'On Faith' Trumpets Theological 'Strange Bedfellows' Defending Planned Parenthood Federal Funding
Defending their "Shared commitment to women and children," on the Washington Post/Newsweek's "On Faith" site, the Revs. Richard Cizik and Debra Haffner joined forces today support federal tax monies flowing to Planned Parenthood.
Cizik, you may recall, is a bit of a media favorite because he hails from a generally theologically conservative tradition but has been moving leftward politically over the past few years.
Haffner is liberal theologically and politically, a Unitarian-Universalist minister and the former president of the Sex Information and Education Council of the United States (SIECUS), a group that lobbies to end federal funding of abstinence-until-marriage sex ed programs.
As we've noted, the On Faith feature often skews liberal in theology and politics, and the Cizik/Haffner tag-team fits hand-in-glove with the leftward tack of the site.
Here's the duo's argument against defunding Planned Parenthood (emphases mine):
Although we hold differing moral values about abortion, we share a commitment that because life is sacred, it should never be created carelessly or unintentionally. That is why we both support the Title X family planning program, which helps avert nearly one million pregnancies in the United States annually. That is why we have a shared belief in international family planning programs, because we know that maternal mortality around the world could be reduced by more than 70 percent by improved access to reproductive health services. We support domestic and international family planning because we know it reduces neonatal and maternal morbidity and mortality, including deaths attributable to unsafe abortions--and it helps build strong families and lives.
As religious leaders, we are called to improve women's and children's lives. It is simply inconceivable to either of us that those who oppose abortion services also have voted to cut or eliminate family planning, prenatal care, mother and infant nutrition programs, and community health services. We stand together in calling on people of faith across the religious spectrum to stand up for the needs of low-income families and their children. We are pro-faith, pro-family, and pro-child.
As people of faith, we call on the U.S. Senate to reject the draconian and ultimately immoral cuts proposed by the U.S. House of Representatives. As religious leaders called by God to co-create a better world where all may flourish and thrive, we can do no less.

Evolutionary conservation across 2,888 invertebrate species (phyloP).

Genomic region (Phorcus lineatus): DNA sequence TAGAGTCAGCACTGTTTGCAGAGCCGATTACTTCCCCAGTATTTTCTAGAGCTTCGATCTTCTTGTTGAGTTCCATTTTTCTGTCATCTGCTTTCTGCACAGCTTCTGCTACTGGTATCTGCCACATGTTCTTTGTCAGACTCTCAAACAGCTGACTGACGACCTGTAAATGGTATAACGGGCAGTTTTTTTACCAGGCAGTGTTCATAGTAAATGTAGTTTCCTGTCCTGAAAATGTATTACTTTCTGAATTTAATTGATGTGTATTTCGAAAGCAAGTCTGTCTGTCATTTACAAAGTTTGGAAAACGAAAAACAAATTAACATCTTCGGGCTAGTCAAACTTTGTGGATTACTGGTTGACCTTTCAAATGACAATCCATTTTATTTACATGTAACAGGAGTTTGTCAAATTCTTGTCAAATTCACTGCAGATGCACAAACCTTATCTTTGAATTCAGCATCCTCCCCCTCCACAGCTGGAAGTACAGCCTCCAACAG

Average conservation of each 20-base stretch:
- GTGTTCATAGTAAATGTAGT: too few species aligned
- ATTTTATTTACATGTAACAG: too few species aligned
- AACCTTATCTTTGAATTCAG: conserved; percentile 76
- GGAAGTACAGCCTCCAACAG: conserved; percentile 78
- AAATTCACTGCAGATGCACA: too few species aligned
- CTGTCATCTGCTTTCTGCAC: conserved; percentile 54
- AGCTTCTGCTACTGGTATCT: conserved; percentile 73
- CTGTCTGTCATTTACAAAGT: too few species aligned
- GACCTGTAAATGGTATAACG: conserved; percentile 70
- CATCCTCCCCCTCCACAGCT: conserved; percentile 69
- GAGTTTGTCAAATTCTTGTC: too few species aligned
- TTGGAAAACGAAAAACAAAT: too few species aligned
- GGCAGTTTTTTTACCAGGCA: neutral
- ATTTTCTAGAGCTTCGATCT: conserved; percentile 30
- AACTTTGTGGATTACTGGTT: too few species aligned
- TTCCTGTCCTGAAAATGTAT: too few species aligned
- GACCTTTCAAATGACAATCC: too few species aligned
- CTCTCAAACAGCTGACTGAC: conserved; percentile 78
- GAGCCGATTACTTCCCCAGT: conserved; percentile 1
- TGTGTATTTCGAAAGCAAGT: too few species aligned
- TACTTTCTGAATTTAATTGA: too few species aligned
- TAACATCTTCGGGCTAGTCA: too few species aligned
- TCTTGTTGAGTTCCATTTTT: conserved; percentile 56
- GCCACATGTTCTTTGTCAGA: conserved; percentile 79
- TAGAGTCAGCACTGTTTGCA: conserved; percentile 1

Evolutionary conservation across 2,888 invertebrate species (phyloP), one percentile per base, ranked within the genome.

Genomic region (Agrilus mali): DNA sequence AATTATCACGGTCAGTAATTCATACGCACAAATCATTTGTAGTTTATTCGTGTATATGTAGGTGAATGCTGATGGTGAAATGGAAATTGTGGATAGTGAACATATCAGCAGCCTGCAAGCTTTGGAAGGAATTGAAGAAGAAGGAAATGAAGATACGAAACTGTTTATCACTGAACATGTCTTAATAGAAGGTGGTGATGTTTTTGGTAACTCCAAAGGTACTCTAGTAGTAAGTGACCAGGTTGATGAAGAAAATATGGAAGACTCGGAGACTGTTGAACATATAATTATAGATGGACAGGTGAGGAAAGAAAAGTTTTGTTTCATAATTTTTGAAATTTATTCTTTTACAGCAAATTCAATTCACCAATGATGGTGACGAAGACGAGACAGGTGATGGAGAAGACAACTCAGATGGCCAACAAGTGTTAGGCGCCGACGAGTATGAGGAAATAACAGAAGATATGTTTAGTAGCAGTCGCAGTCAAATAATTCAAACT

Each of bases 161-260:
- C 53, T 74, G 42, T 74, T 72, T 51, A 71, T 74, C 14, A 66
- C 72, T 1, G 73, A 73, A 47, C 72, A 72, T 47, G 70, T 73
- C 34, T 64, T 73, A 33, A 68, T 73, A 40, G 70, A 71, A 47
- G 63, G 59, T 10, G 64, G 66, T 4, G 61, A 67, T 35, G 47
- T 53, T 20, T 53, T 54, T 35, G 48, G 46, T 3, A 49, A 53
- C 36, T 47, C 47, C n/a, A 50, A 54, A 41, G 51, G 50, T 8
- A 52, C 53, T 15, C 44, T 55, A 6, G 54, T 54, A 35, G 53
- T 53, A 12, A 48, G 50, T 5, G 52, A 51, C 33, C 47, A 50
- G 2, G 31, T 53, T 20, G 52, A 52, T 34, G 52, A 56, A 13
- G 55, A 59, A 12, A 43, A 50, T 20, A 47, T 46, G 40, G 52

But if Cizik is truly, staunchly pro-life, how can he co-author a statement with a pro-choice activist papering over their "differing moral values about abortion"? Differing moral "values"? Wouldn't a pro-life conservative minister consider the abortion question not to be one of "values" but of God's law?
Cizik's denomination, the Evangelical Presbyterian Church, certainly takes such a stand (emphases mine):
Scripture teaches that we are not merely to avoid involvement in injustice. God's people are called upon to speak for the oppressed and defenseless. The Scripture passages cited above are evidence that God accords human value and dignity to the unborn child.
The 6th General Assembly of the Evangelical Presbyterian Church affirms that the Bible does not distinguish between prenatal and postnatal life. It attributes human personhood to the unborn child.
Because we hold these convictions concerning unborn children, we urge the promotion of legislation that brings our judicial and legal systems into line with the scriptural view on protecting the poor and weak.
Christians are called to be good citizens by impacting the state in positive ways. All citizens, Christians and non-Christians alike, must have freedom of conscience on all private moral and ethical issues, since God alone is Lord of the conscience. But the issue of equal protection of life under the laws of the state is not a private but a public matter.
So how could a conservative EPC minister in good conscience put his assent to a joint statement with a pro-choicer arguing that both of them are "pro-family" and "pro-child" when he supposedly believes that unborn children destroyed by abortion are human persons accorded value and dignity by God?
What's more, Cizik's closing language with Haffner about "co-creat[ing] a better world" sounds awfully pride-ridden and man-exalting for a conservative Calvinist minister, no?
Richard Cizik is many things, but a conservative isn't one.
On Faith should stop insulting the intelligence of its readers by insisting otherwise.